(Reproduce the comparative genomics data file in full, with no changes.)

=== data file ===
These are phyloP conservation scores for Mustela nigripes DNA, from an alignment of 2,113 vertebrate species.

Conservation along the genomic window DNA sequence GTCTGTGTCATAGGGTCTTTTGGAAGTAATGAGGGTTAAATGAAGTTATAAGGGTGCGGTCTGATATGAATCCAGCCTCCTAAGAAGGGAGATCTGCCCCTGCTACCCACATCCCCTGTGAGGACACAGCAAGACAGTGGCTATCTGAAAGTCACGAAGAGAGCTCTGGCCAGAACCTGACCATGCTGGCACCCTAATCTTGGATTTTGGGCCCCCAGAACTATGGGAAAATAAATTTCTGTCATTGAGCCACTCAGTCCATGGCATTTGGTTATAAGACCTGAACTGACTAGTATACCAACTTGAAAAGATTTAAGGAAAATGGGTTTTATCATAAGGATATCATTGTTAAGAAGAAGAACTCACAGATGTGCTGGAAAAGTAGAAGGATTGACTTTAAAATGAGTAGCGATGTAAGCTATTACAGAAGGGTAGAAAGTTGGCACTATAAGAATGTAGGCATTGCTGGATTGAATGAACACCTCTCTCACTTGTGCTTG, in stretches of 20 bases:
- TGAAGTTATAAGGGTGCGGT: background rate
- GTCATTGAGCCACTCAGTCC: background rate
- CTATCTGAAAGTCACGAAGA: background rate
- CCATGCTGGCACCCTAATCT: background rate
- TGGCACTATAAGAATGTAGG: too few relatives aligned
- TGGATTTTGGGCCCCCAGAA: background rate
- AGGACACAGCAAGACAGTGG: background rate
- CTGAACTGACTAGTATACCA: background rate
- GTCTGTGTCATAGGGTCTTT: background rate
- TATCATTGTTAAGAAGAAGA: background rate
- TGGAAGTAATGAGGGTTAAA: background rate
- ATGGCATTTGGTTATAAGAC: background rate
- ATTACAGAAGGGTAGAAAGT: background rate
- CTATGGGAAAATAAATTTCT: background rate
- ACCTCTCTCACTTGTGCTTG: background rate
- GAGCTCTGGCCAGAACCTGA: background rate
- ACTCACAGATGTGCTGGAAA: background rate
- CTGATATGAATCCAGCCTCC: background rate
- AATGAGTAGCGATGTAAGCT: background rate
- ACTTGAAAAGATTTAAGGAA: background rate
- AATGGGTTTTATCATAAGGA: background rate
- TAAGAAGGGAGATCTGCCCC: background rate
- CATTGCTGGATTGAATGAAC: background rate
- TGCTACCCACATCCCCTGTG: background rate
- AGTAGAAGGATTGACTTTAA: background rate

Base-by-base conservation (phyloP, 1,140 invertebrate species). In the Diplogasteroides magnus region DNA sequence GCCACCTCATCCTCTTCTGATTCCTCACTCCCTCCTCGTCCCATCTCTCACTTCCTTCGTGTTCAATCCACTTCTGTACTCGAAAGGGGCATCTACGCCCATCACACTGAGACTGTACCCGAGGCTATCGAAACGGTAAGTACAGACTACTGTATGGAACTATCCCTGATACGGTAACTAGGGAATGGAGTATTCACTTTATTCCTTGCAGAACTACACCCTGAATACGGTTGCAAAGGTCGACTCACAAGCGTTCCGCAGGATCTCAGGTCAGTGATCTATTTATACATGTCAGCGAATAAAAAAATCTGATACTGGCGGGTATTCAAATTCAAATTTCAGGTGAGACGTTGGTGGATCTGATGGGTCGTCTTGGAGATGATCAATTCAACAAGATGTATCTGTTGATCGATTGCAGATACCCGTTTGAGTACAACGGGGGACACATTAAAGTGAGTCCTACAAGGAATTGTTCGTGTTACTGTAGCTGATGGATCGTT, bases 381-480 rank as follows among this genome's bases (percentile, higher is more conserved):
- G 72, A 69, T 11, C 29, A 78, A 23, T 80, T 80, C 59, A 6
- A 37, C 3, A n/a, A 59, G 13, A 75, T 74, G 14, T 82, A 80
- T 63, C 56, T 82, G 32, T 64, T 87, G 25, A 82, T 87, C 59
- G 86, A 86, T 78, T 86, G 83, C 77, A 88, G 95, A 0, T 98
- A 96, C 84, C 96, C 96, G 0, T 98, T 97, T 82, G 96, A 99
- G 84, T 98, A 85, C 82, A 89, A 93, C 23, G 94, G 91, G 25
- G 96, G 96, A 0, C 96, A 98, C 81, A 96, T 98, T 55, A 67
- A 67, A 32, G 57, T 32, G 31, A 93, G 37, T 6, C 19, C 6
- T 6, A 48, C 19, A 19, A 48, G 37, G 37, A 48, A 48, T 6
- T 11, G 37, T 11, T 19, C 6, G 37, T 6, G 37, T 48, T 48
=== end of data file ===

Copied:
These are phyloP conservation scores for Mustela nigripes DNA, from an alignment of 2,113 vertebrate species.

Conservation along the genomic window DNA sequence GTCTGTGTCATAGGGTCTTTTGGAAGTAATGAGGGTTAAATGAAGTTATAAGGGTGCGGTCTGATATGAATCCAGCCTCCTAAGAAGGGAGATCTGCCCCTGCTACCCACATCCCCTGTGAGGACACAGCAAGACAGTGGCTATCTGAAAGTCACGAAGAGAGCTCTGGCCAGAACCTGACCATGCTGGCACCCTAATCTTGGATTTTGGGCCCCCAGAACTATGGGAAAATAAATTTCTGTCATTGAGCCACTCAGTCCATGGCATTTGGTTATAAGACCTGAACTGACTAGTATACCAACTTGAAAAGATTTAAGGAAAATGGGTTTTATCATAAGGATATCATTGTTAAGAAGAAGAACTCACAGATGTGCTGGAAAAGTAGAAGGATTGACTTTAAAATGAGTAGCGATGTAAGCTATTACAGAAGGGTAGAAAGTTGGCACTATAAGAATGTAGGCATTGCTGGATTGAATGAACACCTCTCTCACTTGTGCTTG, in stretches of 20 bases:
- TGAAGTTATAAGGGTGCGGT: background rate
- GTCATTGAGCCACTCAGTCC: background rate
- CTATCTGAAAGTCACGAAGA: background rate
- CCATGCTGGCACCCTAATCT: background rate
- TGGCACTATAAGAATGTAGG: too few relatives aligned
- TGGATTTTGGGCCCCCAGAA: background rate
- AGGACACAGCAAGACAGTGG: background rate
- CTGAACTGACTAGTATACCA: background rate
- GTCTGTGTCATAGGGTCTTT: background rate
- TATCATTGTTAAGAAGAAGA: background rate
- TGGAAGTAATGAGGGTTAAA: background rate
- ATGGCATTTGGTTATAAGAC: background rate
- ATTACAGAAGGGTAGAAAGT: background rate
- CTATGGGAAAATAAATTTCT: background rate
- ACCTCTCTCACTTGTGCTTG: background rate
- GAGCTCTGGCCAGAACCTGA: background rate
- ACTCACAGATGTGCTGGAAA: background rate
- CTGATATGAATCCAGCCTCC: background rate
- AATGAGTAGCGATGTAAGCT: background rate
- ACTTGAAAAGATTTAAGGAA: background rate
- AATGGGTTTTATCATAAGGA: background rate
- TAAGAAGGGAGATCTGCCCC: background rate
- CATTGCTGGATTGAATGAAC: background rate
- TGCTACCCACATCCCCTGTG: background rate
- AGTAGAAGGATTGACTTTAA: background rate

Base-by-base conservation (phyloP, 1,140 invertebrate species). In the Diplogasteroides magnus region DNA sequence GCCACCTCATCCTCTTCTGATTCCTCACTCCCTCCTCGTCCCATCTCTCACTTCCTTCGTGTTCAATCCACTTCTGTACTCGAAAGGGGCATCTACGCCCATCACACTGAGACTGTACCCGAGGCTATCGAAACGGTAAGTACAGACTACTGTATGGAACTATCCCTGATACGGTAACTAGGGAATGGAGTATTCACTTTATTCCTTGCAGAACTACACCCTGAATACGGTTGCAAAGGTCGACTCACAAGCGTTCCGCAGGATCTCAGGTCAGTGATCTATTTATACATGTCAGCGAATAAAAAAATCTGATACTGGCGGGTATTCAAATTCAAATTTCAGGTGAGACGTTGGTGGATCTGATGGGTCGTCTTGGAGATGATCAATTCAACAAGATGTATCTGTTGATCGATTGCAGATACCCGTTTGAGTACAACGGGGGACACATTAAAGTGAGTCCTACAAGGAATTGTTCGTGTTACTGTAGCTGATGGATCGTT, bases 381-480 rank as follows among this genome's bases (percentile, higher is more conserved):
- G 72, A 69, T 11, C 29, A 78, A 23, T 80, T 80, C 59, A 6
- A 37, C 3, A n/a, A 59, G 13, A 75, T 74, G 14, T 82, A 80
- T 63, C 56, T 82, G 32, T 64, T 87, G 25, A 82, T 87, C 59
- G 86, A 86, T 78, T 86, G 83, C 77, A 88, G 95, A 0, T 98
- A 96, C 84, C 96, C 96, G 0, T 98, T 97, T 82, G 96, A 99
- G 84, T 98, A 85, C 82, A 89, A 93, C 23, G 94, G 91, G 25
- G 96, G 96, A 0, C 96, A 98, C 81, A 96, T 98, T 55, A 67
- A 67, A 32, G 57, T 32, G 31, A 93, G 37, T 6, C 19, C 6
- T 6, A 48, C 19, A 19, A 48, G 37, G 37, A 48, A 48, T 6
- T 11, G 37, T 11, T 19, C 6, G 37, T 6, G 37, T 48, T 48